On April 28, 2021, Justice Cohen of the New York County Commercial Division issued a decision in Dragonetti Bros. Landscaping Nursery & Florist, Inc. v. Verizon N.Y., Inc., 2021 NY Slip Op. 50375(U), holding that a general objection to the obligation to pay a bill was sufficient to defeat an account stated claim, explaining:
Dragonetti’s account stated claim fails for several reasons. As an initial matter, there is no underlying contractual or business relationship between Dragonetti and Verizon with respect to the Parks Department Contracts (or any express agreement where Verizon obligated itself to pay Dragonetti for the work at issue). Nor were there any prior transactions between Dragonetti and Verizon with respect to any work relating to the Parks Department Contracts that would support the type of relationship warranting an account stated claim.
Further, there was no implied agreement between Dragonetti and Verizon to treat the invoices as a balance due. As noted above, the Complaint states that Verizon failed and refused to acknowledge its alleged obligation to pay Dragonetti for the purported utility impact/interference work performed. And Dragonetti admits that Verizon made a blanket claim that support/protection concerning its lines was not necessary. Verizon therefore made clear—prior to this litigation—that it was not going to pay Dragonetti for any work relating to Verizon’s telephone lines. Because there was a dispute about the alleged account there can be no claim for an account stated.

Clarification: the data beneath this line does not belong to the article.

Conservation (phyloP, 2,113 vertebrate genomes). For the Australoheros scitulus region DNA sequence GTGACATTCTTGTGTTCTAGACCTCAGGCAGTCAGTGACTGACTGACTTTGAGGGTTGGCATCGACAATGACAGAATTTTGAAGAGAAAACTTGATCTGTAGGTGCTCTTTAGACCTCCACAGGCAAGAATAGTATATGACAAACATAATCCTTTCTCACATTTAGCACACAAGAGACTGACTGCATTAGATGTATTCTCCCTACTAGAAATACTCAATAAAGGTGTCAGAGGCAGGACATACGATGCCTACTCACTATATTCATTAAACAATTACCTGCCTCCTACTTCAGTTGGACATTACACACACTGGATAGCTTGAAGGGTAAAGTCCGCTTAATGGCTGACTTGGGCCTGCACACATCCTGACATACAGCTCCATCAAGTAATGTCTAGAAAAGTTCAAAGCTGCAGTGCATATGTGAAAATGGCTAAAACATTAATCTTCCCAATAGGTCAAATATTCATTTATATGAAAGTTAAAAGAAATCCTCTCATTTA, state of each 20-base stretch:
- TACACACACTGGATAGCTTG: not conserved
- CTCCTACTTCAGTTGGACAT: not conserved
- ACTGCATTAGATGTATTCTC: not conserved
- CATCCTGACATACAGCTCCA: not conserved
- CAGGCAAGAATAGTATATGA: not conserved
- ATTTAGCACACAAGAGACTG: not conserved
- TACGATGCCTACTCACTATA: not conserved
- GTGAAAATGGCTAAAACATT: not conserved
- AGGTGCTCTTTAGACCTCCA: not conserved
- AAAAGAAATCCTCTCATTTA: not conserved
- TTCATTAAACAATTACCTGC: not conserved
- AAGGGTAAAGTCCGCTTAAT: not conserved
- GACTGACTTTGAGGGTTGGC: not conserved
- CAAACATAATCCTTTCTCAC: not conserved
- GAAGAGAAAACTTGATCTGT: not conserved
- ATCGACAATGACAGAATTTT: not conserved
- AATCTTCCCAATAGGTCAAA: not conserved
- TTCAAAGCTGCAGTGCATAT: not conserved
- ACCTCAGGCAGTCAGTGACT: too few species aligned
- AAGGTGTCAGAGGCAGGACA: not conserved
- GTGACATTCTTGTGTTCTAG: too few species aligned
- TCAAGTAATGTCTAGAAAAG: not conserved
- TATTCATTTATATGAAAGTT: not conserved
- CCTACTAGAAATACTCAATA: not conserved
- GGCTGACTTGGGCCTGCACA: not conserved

Dragonetti recognizes that an account stated claim cannot be used to create liability where none otherwise exists but argues nevertheless that Verizon is liable for the costs of the work at issue by virtue of its common law obligation to move or protect interfering facilities. As discussed above, this argument is meritless because Verizon had no common law obligation to undertake that work.
Also unpersuasive is Dragonetti’s assertion that Verizon acquiesced to the invoices because it only “generally” objected to paying Dragonetti but never objected to specific invoices. The cases cited by Dragonetti in support of this argument are inapposite and in no way indicate that Verizon’s wholesale rejection of any and all work to be performed by Dragonetti on Verizon’s equipment was somehow an ineffective way to dispute the invoices.
In short, Dragonetti cannot state a viable claim for an account stated simply by relying on unsolicited invoices it sent to Verizon for work already disapproved by Verizon.
(Internal quotations and citations omitted).
People sometimes are surprised to learn that if they do not complain about a bill they receive, they can be found to have agreed to it. Contact Schlam Stone & Dolan partner John Lundin at firstname.lastname@example.org if you or a client have questions about a claim based on un-objected-to invoices or payments.
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